Saturday, April 7, 2012

The Death of the Harpsichord and the Beheading of a Queen


Jan Ladislav Dussek: early rock star
We have a solo recital at the end of the month that should be both fun and a great history lesson. The end of the 18th century was a great time of change: the Prussians had started the path to coalesce hundreds of parochial kingdoms into what would become Germany, America had declared independence, and France was in turmoil and heading for a violent revolution, a well-recognized symbol of which was the beheading of Marie Antoinette.

Music, too, was in flux. At the time of his death (1750) J.S. Bach was considered a throwback to an old-fashioned style of music. A lighter, less complex and more tuneful style was sweeping across Europe: the “Galant Style.” This is usually described as being“pre-classical.” There are many nuances of this new popular style, including the “sensitive style” (Empfindsamer Stil) of C.P.E. Bach, which would lead to the Sturm und Drang of Haydn and Mozart, then on to Beethoven. Just as Europe was political turmoil, so was music, ultimately building up to the Romantic Period.

What greater example of this flux was there than the piano? Well-known to, and even promoted by, J.S. Bach: before the century was finished, it had muscled out the harpsichord. By the 19th century it was the vehicle of romantic music.

Much of Mozart and Haydn can be legitimately performed on the harpsichord. In fact, most of the music in the final quarter of the 18th century would be played on either harpsichord or the fortepiano. However, the mechanical and acoustic evolution of the fortepiano was rapidly making the competition irrelevant. The new volume and expressiveness was giving rise to a new generation of keyboard virtuoso.

One such virtuoso/composer is often overlooked today: Jan Ladislav Dussek (1760-1812). Mozart was only four years older. Dussek was well-regarded by Haydn and went on to become quite successful in London, where he was closely associated with John Broadwood, the piano builder. Dussek received one of Broadwood’s first 6-foot grand fortepianos and is believed to have had an important influence on the evolving design. This ultimately became “the Beethoven piano.”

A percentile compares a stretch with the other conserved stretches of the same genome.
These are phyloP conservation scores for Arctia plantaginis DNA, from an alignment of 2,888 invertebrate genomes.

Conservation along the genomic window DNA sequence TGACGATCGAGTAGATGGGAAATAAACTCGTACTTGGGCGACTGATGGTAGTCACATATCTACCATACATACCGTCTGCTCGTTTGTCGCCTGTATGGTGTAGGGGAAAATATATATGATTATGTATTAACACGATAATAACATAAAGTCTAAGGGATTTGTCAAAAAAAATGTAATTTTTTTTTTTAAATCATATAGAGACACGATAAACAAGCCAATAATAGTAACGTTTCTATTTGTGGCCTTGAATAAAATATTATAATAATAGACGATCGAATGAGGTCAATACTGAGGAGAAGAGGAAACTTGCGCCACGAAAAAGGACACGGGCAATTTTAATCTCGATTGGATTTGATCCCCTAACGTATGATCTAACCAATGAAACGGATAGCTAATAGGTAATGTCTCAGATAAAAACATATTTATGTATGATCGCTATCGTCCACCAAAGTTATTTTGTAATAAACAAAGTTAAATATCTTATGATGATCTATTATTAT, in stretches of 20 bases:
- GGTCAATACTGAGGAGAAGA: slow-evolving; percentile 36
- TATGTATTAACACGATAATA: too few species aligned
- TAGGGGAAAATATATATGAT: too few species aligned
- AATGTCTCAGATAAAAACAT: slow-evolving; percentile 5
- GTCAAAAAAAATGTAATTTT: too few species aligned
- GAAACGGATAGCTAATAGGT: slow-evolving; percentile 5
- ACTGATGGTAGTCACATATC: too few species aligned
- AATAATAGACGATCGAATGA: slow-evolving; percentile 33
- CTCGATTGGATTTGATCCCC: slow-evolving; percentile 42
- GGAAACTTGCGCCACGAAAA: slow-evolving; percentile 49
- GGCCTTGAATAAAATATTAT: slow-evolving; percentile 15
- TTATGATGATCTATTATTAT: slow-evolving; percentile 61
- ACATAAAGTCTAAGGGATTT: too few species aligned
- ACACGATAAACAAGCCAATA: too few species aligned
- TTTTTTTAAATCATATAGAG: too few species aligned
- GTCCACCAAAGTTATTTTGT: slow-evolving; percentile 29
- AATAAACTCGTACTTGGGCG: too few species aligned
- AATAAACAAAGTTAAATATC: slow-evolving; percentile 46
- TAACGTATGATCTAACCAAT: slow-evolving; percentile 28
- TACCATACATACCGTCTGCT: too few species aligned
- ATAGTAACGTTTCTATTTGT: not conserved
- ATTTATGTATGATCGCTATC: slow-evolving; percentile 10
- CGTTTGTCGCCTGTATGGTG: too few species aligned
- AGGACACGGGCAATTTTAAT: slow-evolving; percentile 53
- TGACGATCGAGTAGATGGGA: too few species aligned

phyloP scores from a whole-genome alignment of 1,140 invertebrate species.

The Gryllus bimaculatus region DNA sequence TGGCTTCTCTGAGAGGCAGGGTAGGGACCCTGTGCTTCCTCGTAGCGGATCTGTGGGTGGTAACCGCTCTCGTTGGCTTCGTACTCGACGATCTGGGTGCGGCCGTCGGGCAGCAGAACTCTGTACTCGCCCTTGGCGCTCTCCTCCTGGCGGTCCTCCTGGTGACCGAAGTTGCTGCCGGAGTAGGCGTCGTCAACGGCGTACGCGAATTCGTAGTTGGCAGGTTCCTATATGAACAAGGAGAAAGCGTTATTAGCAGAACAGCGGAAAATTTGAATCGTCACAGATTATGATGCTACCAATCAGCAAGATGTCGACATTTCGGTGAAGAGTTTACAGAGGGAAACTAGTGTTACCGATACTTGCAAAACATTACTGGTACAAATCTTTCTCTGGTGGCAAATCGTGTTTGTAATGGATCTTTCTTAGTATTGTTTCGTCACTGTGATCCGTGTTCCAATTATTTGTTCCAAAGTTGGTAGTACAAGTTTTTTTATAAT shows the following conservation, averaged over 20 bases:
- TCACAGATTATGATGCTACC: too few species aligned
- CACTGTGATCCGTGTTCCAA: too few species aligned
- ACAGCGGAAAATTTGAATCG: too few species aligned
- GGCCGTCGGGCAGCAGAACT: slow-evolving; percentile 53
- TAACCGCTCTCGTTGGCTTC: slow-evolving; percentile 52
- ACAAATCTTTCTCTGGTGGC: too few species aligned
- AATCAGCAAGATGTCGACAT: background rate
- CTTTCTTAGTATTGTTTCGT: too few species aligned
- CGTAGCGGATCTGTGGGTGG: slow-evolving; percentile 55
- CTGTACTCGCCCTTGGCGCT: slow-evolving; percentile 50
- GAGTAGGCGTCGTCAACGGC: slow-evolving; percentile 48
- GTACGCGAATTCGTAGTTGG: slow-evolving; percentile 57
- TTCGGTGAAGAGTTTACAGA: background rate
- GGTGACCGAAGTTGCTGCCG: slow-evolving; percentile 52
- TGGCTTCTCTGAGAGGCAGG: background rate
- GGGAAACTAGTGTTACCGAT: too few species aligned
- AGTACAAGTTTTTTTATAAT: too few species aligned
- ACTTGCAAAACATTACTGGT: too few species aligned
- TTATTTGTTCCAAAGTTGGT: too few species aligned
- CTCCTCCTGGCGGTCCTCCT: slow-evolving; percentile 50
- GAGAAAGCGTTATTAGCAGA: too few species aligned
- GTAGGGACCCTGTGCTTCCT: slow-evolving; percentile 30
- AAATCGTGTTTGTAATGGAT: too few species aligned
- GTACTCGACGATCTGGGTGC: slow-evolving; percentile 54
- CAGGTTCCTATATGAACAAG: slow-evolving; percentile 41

Those who attend the April 27th recital by Marcia Hadjimarkos will have a chance to see and hear an 1813 Broadwood fortepiano. I’m not talking about a replica, but the real thing. Click here for details and tickets.
Dussek was, in fact, much beloved by the ill-fated Marie Antoinette. In 1793 he composed The Sufferings of the Queen of France, a dramatic piece with interspersed narration that paints her sorrow on being separated from her children and her final moments on the scaffold before the guillotine. This piece has suddenly become of intense interest to me because I agreed to be the narrator at the April 27th recital.

Dussek’s life was full of sex, melodrama, and intrigue: a perfect vehicle for some novelization or even big-budget Hollywood treatment — perhaps we could get Kirsten Dunst back in a cameo of Marie Antoinette! He became one of the first European superstars, preceding Franz Liszt. Indeed, he is attributed with the practice of positioning the piano parallel to the audience so that the audience could better admire his handsome features.
Don’t miss an opportunity to hear the instrument that killed the harpsichord, a dramatic rendition about the death of the Queen, and who knows, you may see me die of embarrassment onstage in my own world premier performance as a narrator.
—Kemer

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